The Drugs for Neglected Diseases initiative (DNDi) has commenced a Phase I clinical trial in healthy adults in Paris, France, to determine the safety and tolerability of a promising oral drug candidate Oxaborole SCYX-7158, to treat human African trypanosomiasis (HAT, or sleeping sickness) for stage 1 and stage 2 of the disease.
This randomized, double-blind, placebo-controlled study will assess the safety, tolerability, pharmacokinetics and pharmacodynamics of SCYX-7158 in healthy volunteers. The study is a combined trial including three sequential parts: first, administration of single oral ascending doses; second, concomitant food intake with single oral dose administration, in order to assess the bioavailability of SCYX-7158 (food effect); and third, administration of multiple oral ascending dose. The study is taking place in a Phase I unit in Paris, at SGS Aster, and will recruit up to 120 volunteers.
Approval for the study was obtained from a French Ethics Committee (Comité de Protection des Personnes) and the French Regulatory Authority AFSSAPS (Agence Française de Sécurité Sanitaire des Produits de Santé).
‘This is an important milestone in our efforts to build and maintain a strong pipeline for new oral treatments against sleeping sickness. DNDi and its partners are committed to harnessing all of the efforts and expertise necessary to support the WHO goal of eliminating this disease by the year 2020. New oral treatments that can be administered at the field level would be a vital part of this’, comments Dr Bernard Pécoul, Executive Director, DNDi.
Oxaborole SCYX-7158 is DNDi’s first clinical candidate issued from the DNDi Lead Optimization Consortium to enter Phase I trials. The development of the compound was the result of a unique collaboration between DNDi and Anacor Pharmaceuticals (USA), SCYNEXIS (USA), within a consortium including also Pace University (USA) and the Swiss Tropical and Public Health Institute (Switzerland). Together they worked on the Oxaboroles series and amongst the molecules studied, SCYX-7158 was selected for its very promising pre-clinical results.
If Oxaborole SCYX-7158 progresses successfully through Phase I clinical trials, DNDi plans to advance the treatment into a multi-center Phase II trial in sub-Saharan African countries where the disease occurs.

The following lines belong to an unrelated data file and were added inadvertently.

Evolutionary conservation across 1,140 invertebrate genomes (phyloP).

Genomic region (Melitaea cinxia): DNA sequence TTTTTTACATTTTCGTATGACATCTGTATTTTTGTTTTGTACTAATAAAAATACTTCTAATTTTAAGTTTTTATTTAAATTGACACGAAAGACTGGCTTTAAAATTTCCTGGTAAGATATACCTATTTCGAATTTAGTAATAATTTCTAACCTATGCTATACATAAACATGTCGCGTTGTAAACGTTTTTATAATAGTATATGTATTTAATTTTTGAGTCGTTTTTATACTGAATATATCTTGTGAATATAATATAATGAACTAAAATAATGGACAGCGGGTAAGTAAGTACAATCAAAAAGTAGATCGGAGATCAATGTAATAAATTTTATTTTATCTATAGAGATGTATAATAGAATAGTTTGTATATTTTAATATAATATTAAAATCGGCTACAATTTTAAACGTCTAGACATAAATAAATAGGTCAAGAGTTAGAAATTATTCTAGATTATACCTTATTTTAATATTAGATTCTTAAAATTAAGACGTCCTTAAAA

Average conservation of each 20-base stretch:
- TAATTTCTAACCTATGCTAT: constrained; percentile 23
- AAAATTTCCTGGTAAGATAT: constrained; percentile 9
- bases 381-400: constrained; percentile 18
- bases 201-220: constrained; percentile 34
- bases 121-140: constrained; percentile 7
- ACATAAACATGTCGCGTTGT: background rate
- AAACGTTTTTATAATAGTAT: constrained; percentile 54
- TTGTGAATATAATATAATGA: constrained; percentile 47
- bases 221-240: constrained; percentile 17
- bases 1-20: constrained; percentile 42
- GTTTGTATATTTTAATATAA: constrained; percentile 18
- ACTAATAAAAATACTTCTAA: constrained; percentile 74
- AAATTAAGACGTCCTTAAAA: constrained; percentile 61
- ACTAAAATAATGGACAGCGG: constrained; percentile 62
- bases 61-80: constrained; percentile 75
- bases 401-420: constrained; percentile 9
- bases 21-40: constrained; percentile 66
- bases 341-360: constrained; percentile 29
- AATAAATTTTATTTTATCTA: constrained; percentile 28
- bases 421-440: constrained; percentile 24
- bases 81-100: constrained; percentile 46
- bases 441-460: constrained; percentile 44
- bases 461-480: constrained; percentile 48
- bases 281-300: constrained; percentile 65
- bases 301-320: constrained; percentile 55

About sleeping sickness
Sleeping sickness, which threatens millions in 36 countries in sub-Saharan Africa, is fatal if left untreated. The disease is caused by parasites transmitted by the bite of a tsetse fly and is often asymptomatic for years (stage 1) until the infection reaches stage 2, where it crosses into the central nervous system and brain. Currently available treatments are limited to drugs developed decades ago that are either highly toxic, difficult to administer in resource-limited settings, or are only effective in one stage of the disease. In addition, prior to being treated, the stage of the disease must be determined using a diagnostic spinal tap to extract cerebrospinal fluid from the patient.
About the partnership
A collaboration led by the Drugs for Neglected Disease initiative (DNDi) combined Anacor Pharmaceuticals’ novel boron chemistry with the chemistry and parasitology expertise at SCYNEXIS. A scientific consortium led by DNDi and including SCYNEXIS, Pace University, Swiss Tropical and Public Health Institute, and Anacor worked on the optimization of a series of benzoxaboroles, which led to the discovery of SCYX-7158. Advinus Therapeutics conducted toxicology testing on the compound. The project has mostly been supported by the Bill & Melinda Gates Foundation and French Ministry for Europe and Foreign Affairs, France. Additional funding is provided by the Department for International Development (DFID), UK, Dutch Ministry of Foreign Affairs (DGIS), The Netherlands, Spanish Agency of International Cooperation for Development (AECID), Spain, Federal Ministry of Education and Research (BMBF), Germany, Swiss Agency for Development and Cooperation (SDC), Switzerland, and Doctors Without Borders/Médecins Sans Frontières (MSF).
For more information on the partnership: click here
The Drugs for Neglected Diseases initiative (DNDi) is a not-for-profit research and development organization working to deliver new treatments for neglected diseases, in particular sleeping sickness (human African trypanosomiasis), Chagas disease, leishmaniasis, specific helminth infections, malaria, and paediatric HIV. DNDi was established in 2003 by Médecins Sans Frontières/Doctors Without Borders (MSF), the Oswaldo Cruz Foundation (FIOCRUZ) of Brazil, the Indian Council of Medical Research (ICMR), the Kenya Medical Research Institute (KEMRI), the Ministry of Health of Malaysia, and the Pasteur Institute of France. The Special Programme for Tropical Disease Research (WHO/TDR) serves as permanent observer.
Since its inception in 2003, DNDi has delivered six new treatments for neglected patients: two fixed-dose antimalarials (ASAQ and ASMQ), nifurtimox-eflornithine combination therapy (NECT) for late-stage sleeping sickness, sodium stibogluconate and paromomycin (SSG&PM) combination therapy for visceral leishmaniasis in Africa, a set of combination therapies for visceral leishmaniasis in Asia, and a paediatric dosage form of benznidazole for Chagas disease.
DNDi has helped establish three clinical research platforms: Leishmaniasis East Africa Platform (LEAP) in Kenya, Ethiopia, Sudan, and Uganda; the HAT Platform based in the Democratic Republic of Congo (DRC) for sleeping sickness; and the Chagas Clinical Research Platform in Latin America. Strong regional networks such as these help strengthen research and treatment-implementation capacity in neglected disease-endemic countries.
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